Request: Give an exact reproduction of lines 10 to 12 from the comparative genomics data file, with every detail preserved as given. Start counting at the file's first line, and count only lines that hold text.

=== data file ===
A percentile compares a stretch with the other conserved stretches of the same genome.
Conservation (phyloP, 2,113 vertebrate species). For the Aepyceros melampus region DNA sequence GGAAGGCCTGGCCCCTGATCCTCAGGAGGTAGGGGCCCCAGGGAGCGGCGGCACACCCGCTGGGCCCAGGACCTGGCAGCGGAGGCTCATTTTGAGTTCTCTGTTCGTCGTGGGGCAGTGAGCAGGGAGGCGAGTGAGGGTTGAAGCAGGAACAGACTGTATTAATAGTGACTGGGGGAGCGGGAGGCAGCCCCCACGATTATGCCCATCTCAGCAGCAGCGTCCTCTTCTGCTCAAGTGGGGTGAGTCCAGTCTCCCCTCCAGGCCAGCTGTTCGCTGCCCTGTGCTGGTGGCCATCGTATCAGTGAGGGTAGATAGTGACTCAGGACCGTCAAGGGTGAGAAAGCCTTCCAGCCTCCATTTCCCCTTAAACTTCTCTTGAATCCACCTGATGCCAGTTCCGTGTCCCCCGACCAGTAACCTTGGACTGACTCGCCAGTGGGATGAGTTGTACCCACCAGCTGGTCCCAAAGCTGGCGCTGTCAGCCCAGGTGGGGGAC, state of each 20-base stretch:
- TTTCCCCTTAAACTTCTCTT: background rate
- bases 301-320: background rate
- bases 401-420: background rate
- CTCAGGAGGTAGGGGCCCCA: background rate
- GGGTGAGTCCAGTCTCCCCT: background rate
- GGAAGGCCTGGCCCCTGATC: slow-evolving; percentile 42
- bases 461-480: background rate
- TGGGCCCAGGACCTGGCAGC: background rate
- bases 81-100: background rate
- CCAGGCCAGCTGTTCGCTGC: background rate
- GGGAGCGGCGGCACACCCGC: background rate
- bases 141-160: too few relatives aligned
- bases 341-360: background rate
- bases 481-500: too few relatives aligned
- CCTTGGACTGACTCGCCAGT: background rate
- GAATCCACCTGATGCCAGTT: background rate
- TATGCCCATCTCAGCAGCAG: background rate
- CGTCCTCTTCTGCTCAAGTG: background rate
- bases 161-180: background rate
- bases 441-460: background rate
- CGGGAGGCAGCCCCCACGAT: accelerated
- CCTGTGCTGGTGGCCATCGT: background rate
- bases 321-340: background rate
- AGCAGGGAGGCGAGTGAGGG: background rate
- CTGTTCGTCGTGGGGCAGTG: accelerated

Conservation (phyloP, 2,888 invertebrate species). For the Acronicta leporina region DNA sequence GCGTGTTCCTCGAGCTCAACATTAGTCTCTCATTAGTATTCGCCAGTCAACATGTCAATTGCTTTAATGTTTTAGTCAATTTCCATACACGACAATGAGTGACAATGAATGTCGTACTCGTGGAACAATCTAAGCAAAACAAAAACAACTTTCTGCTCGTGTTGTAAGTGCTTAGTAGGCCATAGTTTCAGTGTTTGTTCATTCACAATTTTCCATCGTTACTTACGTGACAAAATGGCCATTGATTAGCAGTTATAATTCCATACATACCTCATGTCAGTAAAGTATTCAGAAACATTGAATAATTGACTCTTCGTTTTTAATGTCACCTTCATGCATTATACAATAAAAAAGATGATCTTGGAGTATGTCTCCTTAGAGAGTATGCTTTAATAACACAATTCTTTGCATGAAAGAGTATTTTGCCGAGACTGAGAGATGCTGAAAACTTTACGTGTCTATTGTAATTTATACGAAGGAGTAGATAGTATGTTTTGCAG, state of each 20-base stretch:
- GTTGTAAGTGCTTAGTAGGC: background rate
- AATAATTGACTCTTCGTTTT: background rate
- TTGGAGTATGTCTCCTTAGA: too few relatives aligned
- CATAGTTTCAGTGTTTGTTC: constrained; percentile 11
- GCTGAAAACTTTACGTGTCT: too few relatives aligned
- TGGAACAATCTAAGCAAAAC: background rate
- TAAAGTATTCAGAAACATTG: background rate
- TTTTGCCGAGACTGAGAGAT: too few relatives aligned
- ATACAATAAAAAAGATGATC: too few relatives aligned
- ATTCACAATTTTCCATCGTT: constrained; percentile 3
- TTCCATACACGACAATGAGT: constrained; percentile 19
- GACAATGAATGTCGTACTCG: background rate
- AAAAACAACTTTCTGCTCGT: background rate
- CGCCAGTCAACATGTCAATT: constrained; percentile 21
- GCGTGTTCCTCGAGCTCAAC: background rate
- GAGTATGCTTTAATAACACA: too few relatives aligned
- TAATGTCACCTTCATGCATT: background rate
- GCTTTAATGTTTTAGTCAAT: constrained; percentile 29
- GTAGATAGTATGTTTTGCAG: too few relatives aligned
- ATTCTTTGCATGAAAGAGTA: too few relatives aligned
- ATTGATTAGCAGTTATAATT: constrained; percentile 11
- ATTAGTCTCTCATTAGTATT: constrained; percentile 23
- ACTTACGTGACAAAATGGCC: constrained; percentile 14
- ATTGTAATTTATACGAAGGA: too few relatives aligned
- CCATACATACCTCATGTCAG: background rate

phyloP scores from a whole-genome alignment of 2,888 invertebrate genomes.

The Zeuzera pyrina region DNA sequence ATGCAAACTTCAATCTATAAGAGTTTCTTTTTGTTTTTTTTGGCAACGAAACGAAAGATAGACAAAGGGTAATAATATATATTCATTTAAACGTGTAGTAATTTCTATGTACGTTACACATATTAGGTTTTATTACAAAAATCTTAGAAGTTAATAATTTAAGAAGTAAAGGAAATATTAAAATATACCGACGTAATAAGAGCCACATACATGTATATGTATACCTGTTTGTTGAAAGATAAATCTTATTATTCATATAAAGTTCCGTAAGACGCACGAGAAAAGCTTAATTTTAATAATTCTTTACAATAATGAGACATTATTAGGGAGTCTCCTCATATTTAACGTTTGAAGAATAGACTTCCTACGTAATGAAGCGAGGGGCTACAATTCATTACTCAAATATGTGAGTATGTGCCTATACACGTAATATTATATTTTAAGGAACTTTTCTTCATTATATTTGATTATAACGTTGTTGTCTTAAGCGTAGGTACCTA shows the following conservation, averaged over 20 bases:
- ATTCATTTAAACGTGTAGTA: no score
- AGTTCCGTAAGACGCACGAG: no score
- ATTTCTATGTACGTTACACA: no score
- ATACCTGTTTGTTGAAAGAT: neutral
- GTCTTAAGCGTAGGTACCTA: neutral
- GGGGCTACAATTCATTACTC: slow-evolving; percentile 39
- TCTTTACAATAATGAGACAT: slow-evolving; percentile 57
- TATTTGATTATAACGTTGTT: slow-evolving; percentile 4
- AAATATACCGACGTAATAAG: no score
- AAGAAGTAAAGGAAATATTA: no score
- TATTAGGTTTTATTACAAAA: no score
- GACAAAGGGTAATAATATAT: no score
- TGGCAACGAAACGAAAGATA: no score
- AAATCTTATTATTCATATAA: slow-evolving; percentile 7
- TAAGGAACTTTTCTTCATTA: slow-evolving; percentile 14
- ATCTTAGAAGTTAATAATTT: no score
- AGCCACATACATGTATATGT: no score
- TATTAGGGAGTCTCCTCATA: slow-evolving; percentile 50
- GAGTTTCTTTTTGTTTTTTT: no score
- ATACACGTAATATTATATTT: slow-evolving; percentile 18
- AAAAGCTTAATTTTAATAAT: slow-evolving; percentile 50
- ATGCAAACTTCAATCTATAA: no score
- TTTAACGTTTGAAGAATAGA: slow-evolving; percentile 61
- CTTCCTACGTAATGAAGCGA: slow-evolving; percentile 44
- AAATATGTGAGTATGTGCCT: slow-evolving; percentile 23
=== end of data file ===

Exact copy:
- TGGGCCCAGGACCTGGCAGC: background rate
- bases 81-100: background rate
- CCAGGCCAGCTGTTCGCTGC: background rate